The first BIG sign in your post is the ruining things to punish you. It would have been better for you if you had seen it as the Olympic-sized red flag that it was and left for good then. But well done for leaving now. PLEASE don't listen to your Mum. If you can move out of your Mum's house to somewhere neutral so you don't have her undermining you, then all the better.

You are the fuck NOT "throwing a good thing away." You are, metaphorically speaking, finally scraping a turd off your shoe that has been there polluting your life for over a year.

buzzskeleton Fri 14-Oct-11 12:33:35

The counsellor was wrong to counsel you as a couple if she knew it was an abusive relationship. So your anger is righteous.

It might be a good idea to get away from your mum as well, and find your own space, perhaps a flat-share with a mate or something. When he does realise you've ended it properly, he may well start applying even more pressure, emotional blackmail and promises. She sounds like she would undermine you and support him.

squeakytoy Fri 14-Oct-11 12:34:05

Dont marry him. He is not a nice man, he is a manipulative bully who will make your life a living hell.

Your mum has probably never been in an abusive relationship, which would make it very hard for her to really understand how terrible they are. Your counsellor knows what she is talking about.

bellsring Fri 14-Oct-11 12:34:15

OP, you have now experienced what it's like to be frightened of the man you live with. Think about how you felt when you were running away from him in your home and ended up cowering in the kitchen. Believe me, the more times you experience this, the more it will destroy you. Is it right to be frightened of the person you live with? Is that how you want to live your life? To end up a nervous wreck?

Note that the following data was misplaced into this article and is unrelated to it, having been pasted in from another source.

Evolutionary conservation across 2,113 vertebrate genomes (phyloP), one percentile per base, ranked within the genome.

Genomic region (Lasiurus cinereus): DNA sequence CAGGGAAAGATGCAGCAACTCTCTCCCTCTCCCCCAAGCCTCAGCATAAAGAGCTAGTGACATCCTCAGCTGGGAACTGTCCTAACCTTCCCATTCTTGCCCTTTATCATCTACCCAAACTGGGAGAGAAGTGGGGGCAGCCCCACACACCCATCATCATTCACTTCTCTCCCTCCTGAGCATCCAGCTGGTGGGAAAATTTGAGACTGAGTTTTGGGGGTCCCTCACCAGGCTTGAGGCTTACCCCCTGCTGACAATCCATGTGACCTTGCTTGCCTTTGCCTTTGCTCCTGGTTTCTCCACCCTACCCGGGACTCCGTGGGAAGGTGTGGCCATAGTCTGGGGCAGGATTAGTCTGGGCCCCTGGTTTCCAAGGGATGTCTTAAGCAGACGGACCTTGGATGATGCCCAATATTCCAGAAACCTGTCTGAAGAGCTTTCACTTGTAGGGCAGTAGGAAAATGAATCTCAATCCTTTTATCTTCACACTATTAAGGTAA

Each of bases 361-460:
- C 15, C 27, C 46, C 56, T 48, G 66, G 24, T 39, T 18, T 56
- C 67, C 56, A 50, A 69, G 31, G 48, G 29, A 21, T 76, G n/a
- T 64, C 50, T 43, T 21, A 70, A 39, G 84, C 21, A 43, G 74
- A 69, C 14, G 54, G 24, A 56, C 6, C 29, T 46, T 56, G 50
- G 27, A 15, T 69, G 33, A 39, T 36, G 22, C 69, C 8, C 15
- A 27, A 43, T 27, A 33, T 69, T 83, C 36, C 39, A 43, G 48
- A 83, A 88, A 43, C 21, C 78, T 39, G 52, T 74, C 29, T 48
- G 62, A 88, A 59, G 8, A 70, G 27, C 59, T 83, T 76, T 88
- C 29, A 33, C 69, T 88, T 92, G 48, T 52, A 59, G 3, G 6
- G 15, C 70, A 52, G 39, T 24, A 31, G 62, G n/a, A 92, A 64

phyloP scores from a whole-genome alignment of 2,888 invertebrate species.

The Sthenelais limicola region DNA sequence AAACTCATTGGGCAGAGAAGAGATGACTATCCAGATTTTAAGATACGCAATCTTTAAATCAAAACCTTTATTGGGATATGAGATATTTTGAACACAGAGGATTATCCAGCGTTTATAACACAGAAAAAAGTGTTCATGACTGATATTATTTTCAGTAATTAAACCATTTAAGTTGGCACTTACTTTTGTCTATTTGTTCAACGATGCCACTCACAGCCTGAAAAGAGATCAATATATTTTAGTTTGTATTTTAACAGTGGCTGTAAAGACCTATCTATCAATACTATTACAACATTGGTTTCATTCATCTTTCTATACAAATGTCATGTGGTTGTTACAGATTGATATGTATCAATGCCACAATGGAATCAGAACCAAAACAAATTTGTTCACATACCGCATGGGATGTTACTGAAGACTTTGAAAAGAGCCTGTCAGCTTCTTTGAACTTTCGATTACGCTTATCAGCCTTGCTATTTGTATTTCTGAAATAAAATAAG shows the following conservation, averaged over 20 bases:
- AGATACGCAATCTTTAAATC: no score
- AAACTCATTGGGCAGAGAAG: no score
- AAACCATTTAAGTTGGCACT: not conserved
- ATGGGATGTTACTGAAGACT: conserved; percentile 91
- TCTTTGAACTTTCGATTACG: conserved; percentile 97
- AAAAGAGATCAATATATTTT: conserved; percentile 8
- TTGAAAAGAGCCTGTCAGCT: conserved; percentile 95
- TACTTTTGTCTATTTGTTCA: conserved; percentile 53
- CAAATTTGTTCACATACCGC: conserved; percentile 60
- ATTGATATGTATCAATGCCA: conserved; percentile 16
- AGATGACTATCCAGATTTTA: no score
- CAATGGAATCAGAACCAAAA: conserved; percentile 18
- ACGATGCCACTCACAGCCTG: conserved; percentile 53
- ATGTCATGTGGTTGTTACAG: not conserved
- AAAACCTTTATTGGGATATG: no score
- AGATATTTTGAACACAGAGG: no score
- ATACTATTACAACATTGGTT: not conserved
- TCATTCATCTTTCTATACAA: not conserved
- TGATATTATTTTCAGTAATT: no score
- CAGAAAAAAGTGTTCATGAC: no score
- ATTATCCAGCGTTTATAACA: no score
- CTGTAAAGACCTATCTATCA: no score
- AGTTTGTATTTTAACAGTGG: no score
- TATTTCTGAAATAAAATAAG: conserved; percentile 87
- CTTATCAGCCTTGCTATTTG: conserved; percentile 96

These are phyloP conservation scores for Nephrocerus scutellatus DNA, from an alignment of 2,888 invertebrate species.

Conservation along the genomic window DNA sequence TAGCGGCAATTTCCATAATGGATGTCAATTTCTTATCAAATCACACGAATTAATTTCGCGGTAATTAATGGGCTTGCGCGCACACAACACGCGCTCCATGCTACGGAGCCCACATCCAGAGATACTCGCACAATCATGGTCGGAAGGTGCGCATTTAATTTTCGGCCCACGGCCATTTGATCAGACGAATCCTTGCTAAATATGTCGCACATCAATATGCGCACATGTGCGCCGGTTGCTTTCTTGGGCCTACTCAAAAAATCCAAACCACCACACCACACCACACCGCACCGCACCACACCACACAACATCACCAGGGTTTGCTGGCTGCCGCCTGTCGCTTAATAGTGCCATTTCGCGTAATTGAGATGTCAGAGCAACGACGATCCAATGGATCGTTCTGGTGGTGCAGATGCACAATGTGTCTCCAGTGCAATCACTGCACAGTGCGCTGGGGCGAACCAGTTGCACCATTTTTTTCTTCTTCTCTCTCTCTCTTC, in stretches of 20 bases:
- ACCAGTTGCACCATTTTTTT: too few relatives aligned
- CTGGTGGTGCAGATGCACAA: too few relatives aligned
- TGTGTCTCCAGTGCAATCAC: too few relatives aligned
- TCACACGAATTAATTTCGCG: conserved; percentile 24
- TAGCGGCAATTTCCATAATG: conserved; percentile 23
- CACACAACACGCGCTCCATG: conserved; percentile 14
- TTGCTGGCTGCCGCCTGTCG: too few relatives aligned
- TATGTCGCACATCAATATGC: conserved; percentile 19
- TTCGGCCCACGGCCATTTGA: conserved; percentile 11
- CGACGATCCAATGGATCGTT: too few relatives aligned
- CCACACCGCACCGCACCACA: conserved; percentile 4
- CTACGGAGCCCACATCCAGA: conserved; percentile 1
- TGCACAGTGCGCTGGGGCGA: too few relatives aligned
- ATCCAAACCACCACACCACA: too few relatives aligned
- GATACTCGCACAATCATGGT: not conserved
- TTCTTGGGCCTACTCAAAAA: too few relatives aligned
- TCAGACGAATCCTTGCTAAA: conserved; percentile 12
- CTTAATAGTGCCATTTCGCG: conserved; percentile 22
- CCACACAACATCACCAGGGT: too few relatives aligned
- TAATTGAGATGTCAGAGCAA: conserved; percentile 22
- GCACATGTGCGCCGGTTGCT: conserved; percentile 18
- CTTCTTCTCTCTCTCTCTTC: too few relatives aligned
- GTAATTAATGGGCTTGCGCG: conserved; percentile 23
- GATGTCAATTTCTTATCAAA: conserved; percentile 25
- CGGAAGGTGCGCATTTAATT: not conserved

And, as for ignoring things like sulking, believe me, that is a soul-destroyer as well. Ongoing, longterm purposeful lack of communication kills your spirit and makes you wither and die inside.

And all this - before you are married? And before you have children? Your mum's input is unhelpful, and either ignorant, selfish - thinking about the possibility of a cancelled wedding or she is in denial from her past relationships - but you know the truth of what you have been experiencing.

bellsring Fri 14-Oct-11 12:42:21

Balloonslayer was right about Punishing you. And this will always be the way a manipulative bully will treat you.

And, in your first post, when you describe how he used the terminology - If you don't change your behaviour you can pack up and leave - so, he is trying to call the shots, isn't he, about whether you are allowed to stay at our joint home depending on how well you behave. You chose to leave temporarily? I would be careful about this - it can deteriorate to being chucked physically out of a house if the bully gets pissed off with you.

bellsring Fri 14-Oct-11 12:49:27

And, OP, abuse occurs across all 'social classes' regardless of background, money, intelligence, status.

izzywhizzysfritenite Fri 14-Oct-11 12:52:48